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Overhaul `New Town` Redevelopment Projects

Posted October. 18, 2010 10:54,   


A project to redevelop part of Seoul`s Wangsimni district began last week. Repeated delays because of disputes over compensation for land and home owners postponed the groundbreaking ceremony at the site eight years after the area was designated a facilitated redevelopment zone. No one knows when redevelopment projects in other areas will begin. Of 305 zones in 35 areas slated to get “new towns” promoted by the Seoul Metropolitan Government to improve the urban environment and housing conditions, the city has not broken ground in 206 zones. Gyeonggi Province has yet to complete land evaluation in 104 of 138 redevelopment zones.

Due to the slow progress in the projects, many houses in the prospective redevelopment zones have been left half demolished. In Seoul alone, about 4,200 houses, or 17 percent of all homes in the redevelopment zones, have been abandoned. Residents in neighboring areas fear the heightened possibility of juvenile delinquency and crime. The murder of a teenage girl in Busan occurred at an abandoned house in a redevelopment area.

Seoul initiated the new town projects in 2002 to improve the housing environment in old neighborhoods around northern Seoul, as some 30 years of property development were concentrated in southern Seoul. Critics said many redevelopment projects were simultaneously being carried out in various areas. Unfortunately, it took less than 10 years for such fears to become reality. The housing supply could not meet demand due to demolished houses in redevelopment zones and the fall in the number of small houses, so housing rents have surged.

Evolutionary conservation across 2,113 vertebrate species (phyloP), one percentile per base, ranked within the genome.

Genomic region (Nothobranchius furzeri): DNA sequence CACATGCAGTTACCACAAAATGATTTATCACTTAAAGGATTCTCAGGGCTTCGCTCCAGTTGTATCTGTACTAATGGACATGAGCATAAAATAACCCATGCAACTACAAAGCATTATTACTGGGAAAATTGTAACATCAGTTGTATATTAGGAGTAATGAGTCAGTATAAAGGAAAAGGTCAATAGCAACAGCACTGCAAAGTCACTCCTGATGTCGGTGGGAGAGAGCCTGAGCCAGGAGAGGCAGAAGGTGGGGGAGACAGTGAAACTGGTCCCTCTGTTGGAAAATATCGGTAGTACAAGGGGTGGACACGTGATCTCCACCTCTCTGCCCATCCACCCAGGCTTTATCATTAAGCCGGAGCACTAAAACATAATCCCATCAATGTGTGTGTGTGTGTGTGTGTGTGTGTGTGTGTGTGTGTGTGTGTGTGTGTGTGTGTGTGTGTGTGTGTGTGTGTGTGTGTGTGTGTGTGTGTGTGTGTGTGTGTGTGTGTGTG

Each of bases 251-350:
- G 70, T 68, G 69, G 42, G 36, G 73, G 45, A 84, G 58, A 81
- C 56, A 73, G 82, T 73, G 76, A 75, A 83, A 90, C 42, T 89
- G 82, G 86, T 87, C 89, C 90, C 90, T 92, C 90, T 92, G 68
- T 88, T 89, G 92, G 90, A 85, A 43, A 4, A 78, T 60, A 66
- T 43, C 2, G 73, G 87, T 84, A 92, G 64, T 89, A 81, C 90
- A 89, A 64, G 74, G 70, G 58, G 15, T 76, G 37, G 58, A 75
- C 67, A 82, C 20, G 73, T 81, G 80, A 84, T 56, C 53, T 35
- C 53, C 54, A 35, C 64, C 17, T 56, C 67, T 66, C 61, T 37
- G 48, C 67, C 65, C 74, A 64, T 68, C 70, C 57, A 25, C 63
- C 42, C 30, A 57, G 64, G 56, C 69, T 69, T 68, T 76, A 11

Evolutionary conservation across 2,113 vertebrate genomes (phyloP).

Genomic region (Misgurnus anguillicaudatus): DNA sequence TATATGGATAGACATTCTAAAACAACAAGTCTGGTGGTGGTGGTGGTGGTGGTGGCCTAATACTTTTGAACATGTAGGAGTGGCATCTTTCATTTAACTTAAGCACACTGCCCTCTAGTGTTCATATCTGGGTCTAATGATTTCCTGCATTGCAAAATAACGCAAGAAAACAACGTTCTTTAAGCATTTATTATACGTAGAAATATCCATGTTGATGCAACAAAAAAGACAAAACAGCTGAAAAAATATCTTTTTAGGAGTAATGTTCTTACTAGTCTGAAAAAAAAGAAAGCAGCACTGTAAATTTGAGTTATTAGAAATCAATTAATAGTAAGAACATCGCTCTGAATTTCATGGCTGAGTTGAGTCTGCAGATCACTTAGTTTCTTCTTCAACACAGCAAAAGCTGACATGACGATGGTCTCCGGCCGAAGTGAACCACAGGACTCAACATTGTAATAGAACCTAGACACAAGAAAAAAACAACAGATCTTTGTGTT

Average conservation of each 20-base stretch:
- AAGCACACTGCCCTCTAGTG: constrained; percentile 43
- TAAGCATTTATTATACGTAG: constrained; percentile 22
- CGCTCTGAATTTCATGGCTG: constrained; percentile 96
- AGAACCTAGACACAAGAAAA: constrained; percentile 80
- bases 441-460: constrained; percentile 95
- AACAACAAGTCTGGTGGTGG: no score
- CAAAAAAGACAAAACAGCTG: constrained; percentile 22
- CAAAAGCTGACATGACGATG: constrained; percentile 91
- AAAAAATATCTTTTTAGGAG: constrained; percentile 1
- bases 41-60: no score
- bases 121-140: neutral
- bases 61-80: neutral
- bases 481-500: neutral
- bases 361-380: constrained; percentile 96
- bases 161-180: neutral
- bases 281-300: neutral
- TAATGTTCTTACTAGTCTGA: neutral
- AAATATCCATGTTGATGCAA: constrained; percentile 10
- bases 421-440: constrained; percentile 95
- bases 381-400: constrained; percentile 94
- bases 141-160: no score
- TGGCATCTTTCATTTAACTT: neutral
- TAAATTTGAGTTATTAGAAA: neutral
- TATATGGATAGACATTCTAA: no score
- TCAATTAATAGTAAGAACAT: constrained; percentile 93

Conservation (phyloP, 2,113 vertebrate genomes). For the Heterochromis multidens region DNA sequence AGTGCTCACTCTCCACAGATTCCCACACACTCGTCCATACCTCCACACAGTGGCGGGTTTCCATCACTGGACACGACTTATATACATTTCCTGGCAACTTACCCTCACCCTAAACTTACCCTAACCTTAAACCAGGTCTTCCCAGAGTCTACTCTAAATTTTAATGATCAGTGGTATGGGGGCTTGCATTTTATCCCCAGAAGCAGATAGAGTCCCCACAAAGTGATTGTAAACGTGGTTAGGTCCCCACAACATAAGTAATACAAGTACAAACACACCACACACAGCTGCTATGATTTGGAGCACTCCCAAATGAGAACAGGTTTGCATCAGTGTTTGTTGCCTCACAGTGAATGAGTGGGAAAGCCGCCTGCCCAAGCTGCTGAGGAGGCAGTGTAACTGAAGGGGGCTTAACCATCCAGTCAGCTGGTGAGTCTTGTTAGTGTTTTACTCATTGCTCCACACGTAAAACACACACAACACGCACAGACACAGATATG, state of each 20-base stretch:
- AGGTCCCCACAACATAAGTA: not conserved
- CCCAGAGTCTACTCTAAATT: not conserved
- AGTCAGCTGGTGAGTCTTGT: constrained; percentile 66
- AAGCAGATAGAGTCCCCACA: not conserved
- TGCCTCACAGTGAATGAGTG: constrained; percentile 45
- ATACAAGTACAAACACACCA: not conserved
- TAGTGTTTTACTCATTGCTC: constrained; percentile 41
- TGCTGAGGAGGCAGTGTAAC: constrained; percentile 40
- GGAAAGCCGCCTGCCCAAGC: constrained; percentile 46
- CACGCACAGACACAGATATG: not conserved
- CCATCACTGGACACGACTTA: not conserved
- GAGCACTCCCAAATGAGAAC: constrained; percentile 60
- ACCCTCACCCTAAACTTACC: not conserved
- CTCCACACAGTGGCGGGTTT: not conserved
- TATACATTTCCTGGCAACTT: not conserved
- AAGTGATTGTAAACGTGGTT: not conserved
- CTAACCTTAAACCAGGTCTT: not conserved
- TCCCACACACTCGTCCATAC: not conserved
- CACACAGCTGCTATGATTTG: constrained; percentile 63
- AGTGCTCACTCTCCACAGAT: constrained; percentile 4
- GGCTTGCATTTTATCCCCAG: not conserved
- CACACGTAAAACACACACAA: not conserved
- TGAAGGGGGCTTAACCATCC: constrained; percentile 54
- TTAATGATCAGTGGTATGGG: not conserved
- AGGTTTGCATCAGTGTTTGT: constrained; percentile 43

If the new town projects are to be implemented smoothly, speculative funds should be invested in redevelopment zones on the expectation of higher property prices. Speculative investments were made in the past on the belief that real estate investment would never fail. In the 2008 general elections, candidates pledged to develop new towns in 26 areas in 48 electoral districts. Certain residents in those areas were forced to leave their old homes because they could not pay redevelopment contributions ranging from 100 million (89,887 U.S. dollars) to 300 million won (269,663 dollars). The redevelopment projects need review of who they are for if just 30 or 40 percent of the residents in those areas can stay there.

Experts forecast that the steady rise in property prices cannot continue. New town projects are no longer a profitable business. More than a few residents are opposed to their neighborhoods being designated as new towns. In the western Seoul suburb of Bucheon, Gyeonggi Province, the city decided to hold a new round of hearings to listen to residents’ opinions given high opposition to the new town-style of redevelopment. Authorities should reconsider whether to continue the new town projects in areas with slow progress or uncertain prospects. Building similar-looking apartment complexes in the Seoul metropolitan area is undesirable in urban landscaping.